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Caveolae-mediated mechanotransduction: Role in intracellular signaling and cell cholesterol homeostasis – MECHANOCAV

Role of caveolae, small structures of the cell surface during mechanical stress

To understand the dynamics of caveolae flattening in response to different types of mechanical stress <br />To understand the role of caveolae flattening in the activation of intracellular signaling pathways and the control of cholesterol metabolism

Links between flattening of caveolae and signaling and cell metabolism

Through a unique combination of biophysics and cell biology, we have recently shown that caveolae, these characteristic small invaginations (60 nm) of the plasma membrane of the cells, are mechanosensors that immediately respond to mechanical stress by flattening. This flattening leads to the release of the protein components of caveolae i.e. caveolin (Cav1) and its Cavin-1 partner. <br />We propose that the mechanically dependent cycle of caveolae disassembly / reassembly and its molecular consequences is a key molecular event, which should have a major impact on intracellular signaling pathways and metabolism. <br />We have three main objectives: <br />1) develop new micromechanical devices for applying different types of mechanical stress on the cells and study the mechanical cellular response through caveolae (P1: Pierre Nassoy, Institute of Optics, Bordeaux) <br />2) study the role of caveolae flattening in the intracellular fate of Cav1 and intracellular signaling, focusing on the JAK / STAT pathway (P2. Christophe Lamaze U1143 INSERM / CNRS UMR 3666 / I Curie) <br />3) study the potentially existing reciprocal relationship between cholesterol metabolism and caveolar mechanical function (P3: Cardiovascular Biochemistry Unit, Prof JL Paul; HEGP, Faculty of Pharmacy, Paris 11)

We use the expertise of our colleague physicist to develop new micromechanical devices allowing on the one hand to reproduce mechanical stresses as close as possible to the physiological or pathophysiological cell environment and on the other hand to simultaneously observe caveolae dynamics on a single living cell using sophisticated microscopy techniques at high resolution. Our colleague has already developed a new device for uniaxial stretching, miniaturized and easier to use, and that can reproduce the mechanical stretching observed in muscle cells. In parallel, he has validated the design of a microfluidic hydrodynamic shear stress device that allows to compare cells subjected to different shear stress in the same area of observation and in a range of physiological shear values such as those exerted on the vascular endothelial cells by blood flow. With these unique systems, we can observe the dynamics of caveolae at the surface of the cells and their role in signaling and cholesterol metabolism. The signaling pathways will be identified through high throughput screening to detect protein activation changes involved in cell activation. Cholesterol metabolism will be analyzed using the techniques developed in the cardiovascular biochemistry department of the Georges Pompidou European Hospital.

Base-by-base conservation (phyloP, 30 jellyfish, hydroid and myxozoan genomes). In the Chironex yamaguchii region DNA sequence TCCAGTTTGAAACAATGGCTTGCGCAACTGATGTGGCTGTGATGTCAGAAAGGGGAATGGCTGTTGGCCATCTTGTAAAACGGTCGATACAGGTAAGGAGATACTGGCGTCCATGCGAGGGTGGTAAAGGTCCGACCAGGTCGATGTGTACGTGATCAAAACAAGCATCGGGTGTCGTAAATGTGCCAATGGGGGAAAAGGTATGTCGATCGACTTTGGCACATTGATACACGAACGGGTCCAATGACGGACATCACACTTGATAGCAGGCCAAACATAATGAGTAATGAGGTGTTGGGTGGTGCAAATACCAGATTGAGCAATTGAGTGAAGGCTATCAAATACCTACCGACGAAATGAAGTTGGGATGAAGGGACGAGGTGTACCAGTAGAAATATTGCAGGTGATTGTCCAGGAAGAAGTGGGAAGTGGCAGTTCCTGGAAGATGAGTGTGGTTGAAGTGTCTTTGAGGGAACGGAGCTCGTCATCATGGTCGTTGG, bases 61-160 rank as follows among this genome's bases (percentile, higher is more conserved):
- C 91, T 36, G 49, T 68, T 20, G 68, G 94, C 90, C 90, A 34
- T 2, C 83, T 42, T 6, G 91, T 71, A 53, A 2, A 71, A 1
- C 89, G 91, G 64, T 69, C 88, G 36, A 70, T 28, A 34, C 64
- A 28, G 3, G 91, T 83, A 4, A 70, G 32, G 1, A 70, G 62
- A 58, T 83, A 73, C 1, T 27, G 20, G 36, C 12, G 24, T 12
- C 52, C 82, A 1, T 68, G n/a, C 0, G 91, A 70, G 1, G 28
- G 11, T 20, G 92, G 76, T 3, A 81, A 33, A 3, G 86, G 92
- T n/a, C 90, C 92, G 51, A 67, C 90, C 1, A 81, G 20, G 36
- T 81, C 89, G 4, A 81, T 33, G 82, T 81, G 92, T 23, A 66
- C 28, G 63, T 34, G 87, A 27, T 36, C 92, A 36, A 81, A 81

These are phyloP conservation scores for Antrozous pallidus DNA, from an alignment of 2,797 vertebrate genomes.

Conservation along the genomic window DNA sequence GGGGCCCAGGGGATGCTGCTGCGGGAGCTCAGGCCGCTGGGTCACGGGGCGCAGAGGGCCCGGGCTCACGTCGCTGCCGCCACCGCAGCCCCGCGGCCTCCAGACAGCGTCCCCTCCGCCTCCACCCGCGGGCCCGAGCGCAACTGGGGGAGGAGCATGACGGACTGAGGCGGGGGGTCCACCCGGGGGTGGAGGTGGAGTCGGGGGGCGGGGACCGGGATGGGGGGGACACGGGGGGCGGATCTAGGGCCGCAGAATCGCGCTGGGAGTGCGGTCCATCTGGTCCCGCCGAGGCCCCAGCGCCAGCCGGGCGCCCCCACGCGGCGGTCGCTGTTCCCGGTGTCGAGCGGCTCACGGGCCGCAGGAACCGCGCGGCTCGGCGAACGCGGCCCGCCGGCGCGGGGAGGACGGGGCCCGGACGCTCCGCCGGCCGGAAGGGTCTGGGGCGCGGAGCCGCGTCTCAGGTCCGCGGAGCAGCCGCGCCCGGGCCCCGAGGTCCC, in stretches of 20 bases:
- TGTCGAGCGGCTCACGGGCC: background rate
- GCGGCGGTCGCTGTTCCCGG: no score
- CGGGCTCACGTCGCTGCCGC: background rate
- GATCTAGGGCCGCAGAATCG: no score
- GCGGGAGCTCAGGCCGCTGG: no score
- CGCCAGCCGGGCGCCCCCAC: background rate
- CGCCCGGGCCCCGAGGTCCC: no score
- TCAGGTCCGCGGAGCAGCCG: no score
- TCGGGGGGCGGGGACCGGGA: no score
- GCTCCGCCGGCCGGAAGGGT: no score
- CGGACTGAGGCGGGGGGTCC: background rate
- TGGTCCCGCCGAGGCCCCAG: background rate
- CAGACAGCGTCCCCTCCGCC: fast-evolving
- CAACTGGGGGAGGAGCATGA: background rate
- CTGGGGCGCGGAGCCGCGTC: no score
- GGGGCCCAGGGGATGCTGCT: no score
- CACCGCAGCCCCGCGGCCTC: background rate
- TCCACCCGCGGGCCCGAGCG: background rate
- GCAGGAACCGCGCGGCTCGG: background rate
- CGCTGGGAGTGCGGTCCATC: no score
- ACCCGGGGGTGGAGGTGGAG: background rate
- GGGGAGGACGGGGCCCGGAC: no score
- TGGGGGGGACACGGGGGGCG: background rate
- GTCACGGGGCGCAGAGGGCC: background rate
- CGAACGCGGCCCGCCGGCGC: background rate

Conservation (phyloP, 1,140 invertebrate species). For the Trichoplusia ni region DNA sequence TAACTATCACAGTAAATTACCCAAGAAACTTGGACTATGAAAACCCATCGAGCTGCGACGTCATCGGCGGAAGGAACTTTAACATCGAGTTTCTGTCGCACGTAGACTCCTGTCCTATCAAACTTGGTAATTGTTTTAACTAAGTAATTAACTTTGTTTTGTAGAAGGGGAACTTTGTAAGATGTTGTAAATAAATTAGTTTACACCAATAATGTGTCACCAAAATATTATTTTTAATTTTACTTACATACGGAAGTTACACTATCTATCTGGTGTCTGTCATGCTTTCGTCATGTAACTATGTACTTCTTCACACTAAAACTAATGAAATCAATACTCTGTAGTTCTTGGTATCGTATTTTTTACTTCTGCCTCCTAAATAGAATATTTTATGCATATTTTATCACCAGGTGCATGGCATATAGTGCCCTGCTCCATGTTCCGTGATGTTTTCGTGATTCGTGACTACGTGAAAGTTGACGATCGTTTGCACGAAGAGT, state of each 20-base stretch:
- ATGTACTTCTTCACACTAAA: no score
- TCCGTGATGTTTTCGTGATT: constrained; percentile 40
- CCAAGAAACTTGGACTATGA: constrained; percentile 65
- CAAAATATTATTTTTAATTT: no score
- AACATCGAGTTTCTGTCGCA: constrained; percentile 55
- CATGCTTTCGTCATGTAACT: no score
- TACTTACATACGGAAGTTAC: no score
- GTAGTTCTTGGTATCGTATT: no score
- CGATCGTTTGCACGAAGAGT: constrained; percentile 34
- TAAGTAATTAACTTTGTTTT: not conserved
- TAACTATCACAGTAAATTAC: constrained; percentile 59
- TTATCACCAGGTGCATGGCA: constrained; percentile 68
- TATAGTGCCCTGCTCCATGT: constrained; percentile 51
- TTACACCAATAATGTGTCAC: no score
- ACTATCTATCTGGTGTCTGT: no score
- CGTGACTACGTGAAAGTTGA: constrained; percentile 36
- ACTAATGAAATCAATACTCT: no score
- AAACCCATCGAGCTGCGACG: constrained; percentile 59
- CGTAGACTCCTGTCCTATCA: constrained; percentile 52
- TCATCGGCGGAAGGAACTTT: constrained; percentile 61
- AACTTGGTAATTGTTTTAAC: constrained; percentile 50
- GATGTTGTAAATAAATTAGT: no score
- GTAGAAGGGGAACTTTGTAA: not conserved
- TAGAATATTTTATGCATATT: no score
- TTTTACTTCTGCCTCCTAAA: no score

Thanks to the sophisticated devices developed by our physicist colleague, we were able to study the fate of the caveolae components under different types of stress namely hypo-osmotic shock and uniaxial stretching at short and longer times. We were able to visualize the intracellular fate of the caveolae components using single cell microscopy techniques such as confocal spinning disc and evanescent waves microscopy. We then identified the critical role of a particular enzyme present in caveolae in the mechanical response of the cells and the stability of the caveolae reservoir at the plasma membrane. The role of this enzyme in the regulation of the membrane tension of the cell has been investigated using the nanotube pulling technique in collaboration with physicists at the Institut Curie. These results led the team to develop new «edited genome« cell lines that express the enzyme at endogenous levels. Moreover, we began exploring the caveolae response in intracellular signaling. All of these experiences will be repeated and compared under different types of mechanical stress.
Our hospital biochemists colleagues have also studied the role of the caveolae response in the regulation of cholesterol metabolism (CT). They analyzed the gene regulation of so-called sterol-dependent, following an excess or lack of CT in human endothelial cells. For the sake of physiological relevance, the team has adapted this experience to observe the effect of shear forces corresponding to blood flow in the arteries.

The results obtained in this research program should allow the understanding of a new function of caveolae, those structures present in many cells of the body that are implicated in several diseases without knowing the precise mechanisms. This research program will have a potentially significant economic and societal impact. The role of mechanical forces in the regulation of cholesterol metabolism in endothelial cells of blood vessels is certainly linked to atherosclerosis, a major public health problem in Western societies. Similarly, more and more studies relate the progression of cancerous tumors to mechanical forces. Finally myopathies are connected to abnormal mechanical response of the muscle cells.